It's been a summer of fascinating conversations about the future of education - through two Salon events, and continual meetings with parents, students, teachers, and education leaders. We thought we would share a few highlights, as always in the spirit of welcoming ideas and feedback:
Our first salon event, "The Mathematician's Lament," sparked a deep conversation about what really matters in math. Talking with some of the most exceptional math teachers we've come across, we found ourselves asking whether math is really the logical-scientific process as commonly understood, or something at least as much about creativity? Many have noted the neuroscience linking math and musical ability - is it because both are fundamentally about patterns? Coming out of these conversations, we know that we must present math in a way that is both more real-world-oriented, and that allows a freedom of play and creativity. The metaphor with music is apt - a jazz musician depends on a strong understanding of the fundamentals, but does not limit herself to that.
Our second salon, on the question of how to raise global citizens, was equally stimulating. Many asked, why do we immediately consider travel programs, when within 20 miles we have dozens of cultures and languages to explore? What if we created more intentional exchange within the Bay Area itself? The conversation went deep into the underlying skills of global citizenship - how to develop in students the empathy, cultural awareness, world savvy and street skills to navigate new cultures and situations?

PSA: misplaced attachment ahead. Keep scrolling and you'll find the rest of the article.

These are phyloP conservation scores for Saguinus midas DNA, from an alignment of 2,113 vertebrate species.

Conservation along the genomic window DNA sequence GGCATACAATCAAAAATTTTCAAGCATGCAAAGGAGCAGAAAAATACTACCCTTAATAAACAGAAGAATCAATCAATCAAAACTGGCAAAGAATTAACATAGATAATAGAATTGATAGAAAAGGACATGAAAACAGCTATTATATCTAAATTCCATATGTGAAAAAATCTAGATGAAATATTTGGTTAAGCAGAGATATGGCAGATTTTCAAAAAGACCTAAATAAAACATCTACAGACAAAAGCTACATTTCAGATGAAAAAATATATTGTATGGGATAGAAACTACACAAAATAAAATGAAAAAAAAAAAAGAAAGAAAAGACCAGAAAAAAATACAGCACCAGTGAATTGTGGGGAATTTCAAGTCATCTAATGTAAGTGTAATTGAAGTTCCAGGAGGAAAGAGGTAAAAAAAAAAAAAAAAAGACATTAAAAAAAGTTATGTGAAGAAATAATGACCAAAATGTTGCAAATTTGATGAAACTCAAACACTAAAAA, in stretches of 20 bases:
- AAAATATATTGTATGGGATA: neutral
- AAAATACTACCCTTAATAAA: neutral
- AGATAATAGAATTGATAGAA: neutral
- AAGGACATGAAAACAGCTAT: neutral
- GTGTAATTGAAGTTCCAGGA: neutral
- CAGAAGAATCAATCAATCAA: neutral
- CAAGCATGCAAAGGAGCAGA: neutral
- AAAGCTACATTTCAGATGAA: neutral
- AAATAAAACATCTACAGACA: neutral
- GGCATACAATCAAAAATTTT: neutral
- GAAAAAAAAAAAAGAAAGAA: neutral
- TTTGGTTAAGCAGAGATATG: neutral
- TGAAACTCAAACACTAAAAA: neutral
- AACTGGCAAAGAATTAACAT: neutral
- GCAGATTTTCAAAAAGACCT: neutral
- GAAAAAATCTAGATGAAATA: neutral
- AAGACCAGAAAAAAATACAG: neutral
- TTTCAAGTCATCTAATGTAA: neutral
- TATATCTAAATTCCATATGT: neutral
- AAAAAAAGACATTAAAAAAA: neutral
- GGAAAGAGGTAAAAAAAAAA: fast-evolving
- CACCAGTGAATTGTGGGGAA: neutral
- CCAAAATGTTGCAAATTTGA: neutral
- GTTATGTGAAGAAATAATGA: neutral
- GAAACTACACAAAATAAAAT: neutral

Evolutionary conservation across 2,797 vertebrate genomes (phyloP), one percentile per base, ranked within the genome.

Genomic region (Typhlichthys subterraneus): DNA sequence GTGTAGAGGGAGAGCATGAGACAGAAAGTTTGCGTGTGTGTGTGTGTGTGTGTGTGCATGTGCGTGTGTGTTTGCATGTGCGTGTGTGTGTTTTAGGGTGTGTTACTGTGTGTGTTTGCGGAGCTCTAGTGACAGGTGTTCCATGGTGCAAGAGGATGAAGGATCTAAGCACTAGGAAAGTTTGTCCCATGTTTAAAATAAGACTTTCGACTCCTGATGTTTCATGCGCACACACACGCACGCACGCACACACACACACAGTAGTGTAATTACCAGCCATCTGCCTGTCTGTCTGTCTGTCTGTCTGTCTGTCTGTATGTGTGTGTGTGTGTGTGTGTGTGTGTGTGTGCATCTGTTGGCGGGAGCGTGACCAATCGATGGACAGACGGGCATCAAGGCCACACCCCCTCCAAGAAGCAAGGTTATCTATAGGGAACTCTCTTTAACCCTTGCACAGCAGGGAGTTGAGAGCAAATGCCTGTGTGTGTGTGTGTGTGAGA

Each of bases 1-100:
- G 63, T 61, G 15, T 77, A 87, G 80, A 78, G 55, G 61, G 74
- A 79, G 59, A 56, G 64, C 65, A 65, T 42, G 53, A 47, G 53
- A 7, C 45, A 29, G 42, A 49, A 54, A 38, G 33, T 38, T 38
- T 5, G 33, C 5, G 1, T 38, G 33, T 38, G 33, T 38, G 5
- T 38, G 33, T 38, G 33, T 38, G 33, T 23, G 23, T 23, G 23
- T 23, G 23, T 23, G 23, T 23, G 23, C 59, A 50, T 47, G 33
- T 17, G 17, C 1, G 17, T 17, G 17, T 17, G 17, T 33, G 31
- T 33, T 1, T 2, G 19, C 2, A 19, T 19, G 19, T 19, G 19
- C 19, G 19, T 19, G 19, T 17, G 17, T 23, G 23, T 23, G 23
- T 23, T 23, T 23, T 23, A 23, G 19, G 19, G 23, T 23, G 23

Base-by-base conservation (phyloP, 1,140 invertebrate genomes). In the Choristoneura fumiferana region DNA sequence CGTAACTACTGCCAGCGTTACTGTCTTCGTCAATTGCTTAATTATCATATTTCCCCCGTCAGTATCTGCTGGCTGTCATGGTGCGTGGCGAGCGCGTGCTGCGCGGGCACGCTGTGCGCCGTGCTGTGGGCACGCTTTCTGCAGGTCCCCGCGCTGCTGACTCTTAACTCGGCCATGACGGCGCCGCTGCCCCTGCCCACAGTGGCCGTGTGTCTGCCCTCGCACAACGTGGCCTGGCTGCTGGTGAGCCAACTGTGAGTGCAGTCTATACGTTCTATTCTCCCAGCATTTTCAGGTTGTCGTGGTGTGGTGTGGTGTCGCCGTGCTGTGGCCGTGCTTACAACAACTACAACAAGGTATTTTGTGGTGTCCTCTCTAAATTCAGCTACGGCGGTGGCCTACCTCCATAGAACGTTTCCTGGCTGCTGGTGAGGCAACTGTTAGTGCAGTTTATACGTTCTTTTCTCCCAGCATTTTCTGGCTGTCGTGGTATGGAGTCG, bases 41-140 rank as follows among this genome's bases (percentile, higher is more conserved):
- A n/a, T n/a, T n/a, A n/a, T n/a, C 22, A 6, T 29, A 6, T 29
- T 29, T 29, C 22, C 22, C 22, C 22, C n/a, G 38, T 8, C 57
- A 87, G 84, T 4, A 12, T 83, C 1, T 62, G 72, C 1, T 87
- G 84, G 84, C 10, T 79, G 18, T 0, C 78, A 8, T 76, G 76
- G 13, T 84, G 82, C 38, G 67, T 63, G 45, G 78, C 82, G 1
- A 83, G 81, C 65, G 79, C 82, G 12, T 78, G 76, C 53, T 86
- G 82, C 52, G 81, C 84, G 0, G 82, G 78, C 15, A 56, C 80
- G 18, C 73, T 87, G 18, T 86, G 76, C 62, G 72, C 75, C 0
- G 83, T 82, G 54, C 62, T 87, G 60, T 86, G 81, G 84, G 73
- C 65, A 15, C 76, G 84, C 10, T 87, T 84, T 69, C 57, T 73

Finally, we turned to language. How is it that most students take three years of foreign language in middle school, yet cannot test out of the entry-level language course in high school? We have to move beyond foreign language teaching in which beginners talk with beginners, slowing their learning, while studying grammar before knowing what to do with it. Whether through language immersion experiences, or a more personalized language learning program that pairs students with native speakers and uses technology to develop skills, we are beginning to shape the elements of a more accelerated, and engaging, way to learn foreign language.
Throughout all of this, our team has been busy weaving together our curriculum framework, centered on the "Enduring Understandings" we seek to develop in our students. We are very fortunate to have the experienced help of Dr. Denise Pope, at the Stanford School of Education, guiding us as we develop our curriculum map. We look forward to sharing more of this in September, and to future Salon conversations. Our next salon, on the topic of developing physical health and wellbeing in adolescents, is on August 5th (more information here). We look forward to future conversations!